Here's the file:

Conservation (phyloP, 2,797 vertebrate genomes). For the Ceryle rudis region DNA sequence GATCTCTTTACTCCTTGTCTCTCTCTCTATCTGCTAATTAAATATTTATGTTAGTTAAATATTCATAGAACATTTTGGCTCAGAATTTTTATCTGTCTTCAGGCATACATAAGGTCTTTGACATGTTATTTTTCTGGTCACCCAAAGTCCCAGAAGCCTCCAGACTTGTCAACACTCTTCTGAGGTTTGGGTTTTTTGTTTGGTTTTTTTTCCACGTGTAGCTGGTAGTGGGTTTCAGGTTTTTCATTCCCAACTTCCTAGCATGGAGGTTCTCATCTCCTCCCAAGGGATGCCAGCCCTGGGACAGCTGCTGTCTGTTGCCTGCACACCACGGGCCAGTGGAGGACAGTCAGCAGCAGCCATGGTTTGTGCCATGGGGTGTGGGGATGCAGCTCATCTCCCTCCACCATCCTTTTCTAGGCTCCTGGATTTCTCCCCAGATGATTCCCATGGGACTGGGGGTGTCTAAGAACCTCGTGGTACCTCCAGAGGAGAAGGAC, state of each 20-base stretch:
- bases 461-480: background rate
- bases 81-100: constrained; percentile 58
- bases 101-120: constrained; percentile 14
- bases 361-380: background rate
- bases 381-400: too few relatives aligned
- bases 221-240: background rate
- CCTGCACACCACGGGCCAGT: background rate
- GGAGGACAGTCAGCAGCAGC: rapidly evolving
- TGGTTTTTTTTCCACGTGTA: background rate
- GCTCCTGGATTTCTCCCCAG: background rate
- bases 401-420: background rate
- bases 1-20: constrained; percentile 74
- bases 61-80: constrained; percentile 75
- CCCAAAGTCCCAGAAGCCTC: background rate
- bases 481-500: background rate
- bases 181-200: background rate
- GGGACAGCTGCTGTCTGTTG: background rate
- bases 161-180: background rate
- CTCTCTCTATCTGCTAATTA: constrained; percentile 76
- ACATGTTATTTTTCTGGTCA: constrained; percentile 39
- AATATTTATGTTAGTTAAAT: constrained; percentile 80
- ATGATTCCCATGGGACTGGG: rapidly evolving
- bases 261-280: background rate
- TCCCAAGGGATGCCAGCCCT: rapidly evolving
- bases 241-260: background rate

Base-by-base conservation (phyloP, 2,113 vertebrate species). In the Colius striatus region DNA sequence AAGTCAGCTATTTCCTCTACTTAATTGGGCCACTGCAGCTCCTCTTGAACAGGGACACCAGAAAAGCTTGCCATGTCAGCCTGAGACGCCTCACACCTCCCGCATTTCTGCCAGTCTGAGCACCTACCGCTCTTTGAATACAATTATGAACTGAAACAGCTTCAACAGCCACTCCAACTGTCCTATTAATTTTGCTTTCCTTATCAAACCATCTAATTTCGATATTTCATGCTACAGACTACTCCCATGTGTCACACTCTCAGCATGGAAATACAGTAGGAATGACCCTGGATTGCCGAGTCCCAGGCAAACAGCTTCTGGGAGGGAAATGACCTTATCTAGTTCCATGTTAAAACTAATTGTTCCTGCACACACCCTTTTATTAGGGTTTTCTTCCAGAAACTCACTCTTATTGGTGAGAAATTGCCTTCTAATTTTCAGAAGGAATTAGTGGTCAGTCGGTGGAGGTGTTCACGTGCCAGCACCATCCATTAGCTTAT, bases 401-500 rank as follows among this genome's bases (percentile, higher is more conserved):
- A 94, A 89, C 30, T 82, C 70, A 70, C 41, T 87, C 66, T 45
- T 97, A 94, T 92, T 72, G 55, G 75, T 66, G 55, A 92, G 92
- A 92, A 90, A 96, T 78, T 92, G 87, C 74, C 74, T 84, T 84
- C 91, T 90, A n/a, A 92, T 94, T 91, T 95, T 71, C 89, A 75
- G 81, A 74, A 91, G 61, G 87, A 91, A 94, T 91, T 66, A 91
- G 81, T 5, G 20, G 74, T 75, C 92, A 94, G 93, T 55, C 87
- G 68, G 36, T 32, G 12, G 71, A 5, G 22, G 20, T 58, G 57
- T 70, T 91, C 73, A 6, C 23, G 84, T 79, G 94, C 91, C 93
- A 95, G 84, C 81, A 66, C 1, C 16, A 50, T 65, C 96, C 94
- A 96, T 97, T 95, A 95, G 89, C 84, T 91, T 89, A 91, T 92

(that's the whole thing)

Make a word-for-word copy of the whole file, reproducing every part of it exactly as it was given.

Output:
Conservation (phyloP, 2,797 vertebrate genomes). For the Ceryle rudis region DNA sequence GATCTCTTTACTCCTTGTCTCTCTCTCTATCTGCTAATTAAATATTTATGTTAGTTAAATATTCATAGAACATTTTGGCTCAGAATTTTTATCTGTCTTCAGGCATACATAAGGTCTTTGACATGTTATTTTTCTGGTCACCCAAAGTCCCAGAAGCCTCCAGACTTGTCAACACTCTTCTGAGGTTTGGGTTTTTTGTTTGGTTTTTTTTCCACGTGTAGCTGGTAGTGGGTTTCAGGTTTTTCATTCCCAACTTCCTAGCATGGAGGTTCTCATCTCCTCCCAAGGGATGCCAGCCCTGGGACAGCTGCTGTCTGTTGCCTGCACACCACGGGCCAGTGGAGGACAGTCAGCAGCAGCCATGGTTTGTGCCATGGGGTGTGGGGATGCAGCTCATCTCCCTCCACCATCCTTTTCTAGGCTCCTGGATTTCTCCCCAGATGATTCCCATGGGACTGGGGGTGTCTAAGAACCTCGTGGTACCTCCAGAGGAGAAGGAC, state of each 20-base stretch:
- bases 461-480: background rate
- bases 81-100: constrained; percentile 58
- bases 101-120: constrained; percentile 14
- bases 361-380: background rate
- bases 381-400: too few relatives aligned
- bases 221-240: background rate
- CCTGCACACCACGGGCCAGT: background rate
- GGAGGACAGTCAGCAGCAGC: rapidly evolving
- TGGTTTTTTTTCCACGTGTA: background rate
- GCTCCTGGATTTCTCCCCAG: background rate
- bases 401-420: background rate
- bases 1-20: constrained; percentile 74
- bases 61-80: constrained; percentile 75
- CCCAAAGTCCCAGAAGCCTC: background rate
- bases 481-500: background rate
- bases 181-200: background rate
- GGGACAGCTGCTGTCTGTTG: background rate
- bases 161-180: background rate
- CTCTCTCTATCTGCTAATTA: constrained; percentile 76
- ACATGTTATTTTTCTGGTCA: constrained; percentile 39
- AATATTTATGTTAGTTAAAT: constrained; percentile 80
- ATGATTCCCATGGGACTGGG: rapidly evolving
- bases 261-280: background rate
- TCCCAAGGGATGCCAGCCCT: rapidly evolving
- bases 241-260: background rate

Base-by-base conservation (phyloP, 2,113 vertebrate species). In the Colius striatus region DNA sequence AAGTCAGCTATTTCCTCTACTTAATTGGGCCACTGCAGCTCCTCTTGAACAGGGACACCAGAAAAGCTTGCCATGTCAGCCTGAGACGCCTCACACCTCCCGCATTTCTGCCAGTCTGAGCACCTACCGCTCTTTGAATACAATTATGAACTGAAACAGCTTCAACAGCCACTCCAACTGTCCTATTAATTTTGCTTTCCTTATCAAACCATCTAATTTCGATATTTCATGCTACAGACTACTCCCATGTGTCACACTCTCAGCATGGAAATACAGTAGGAATGACCCTGGATTGCCGAGTCCCAGGCAAACAGCTTCTGGGAGGGAAATGACCTTATCTAGTTCCATGTTAAAACTAATTGTTCCTGCACACACCCTTTTATTAGGGTTTTCTTCCAGAAACTCACTCTTATTGGTGAGAAATTGCCTTCTAATTTTCAGAAGGAATTAGTGGTCAGTCGGTGGAGGTGTTCACGTGCCAGCACCATCCATTAGCTTAT, bases 401-500 rank as follows among this genome's bases (percentile, higher is more conserved):
- A 94, A 89, C 30, T 82, C 70, A 70, C 41, T 87, C 66, T 45
- T 97, A 94, T 92, T 72, G 55, G 75, T 66, G 55, A 92, G 92
- A 92, A 90, A 96, T 78, T 92, G 87, C 74, C 74, T 84, T 84
- C 91, T 90, A n/a, A 92, T 94, T 91, T 95, T 71, C 89, A 75
- G 81, A 74, A 91, G 61, G 87, A 91, A 94, T 91, T 66, A 91
- G 81, T 5, G 20, G 74, T 75, C 92, A 94, G 93, T 55, C 87
- G 68, G 36, T 32, G 12, G 71, A 5, G 22, G 20, T 58, G 57
- T 70, T 91, C 73, A 6, C 23, G 84, T 79, G 94, C 91, C 93
- A 95, G 84, C 81, A 66, C 1, C 16, A 50, T 65, C 96, C 94
- A 96, T 97, T 95, A 95, G 89, C 84, T 91, T 89, A 91, T 92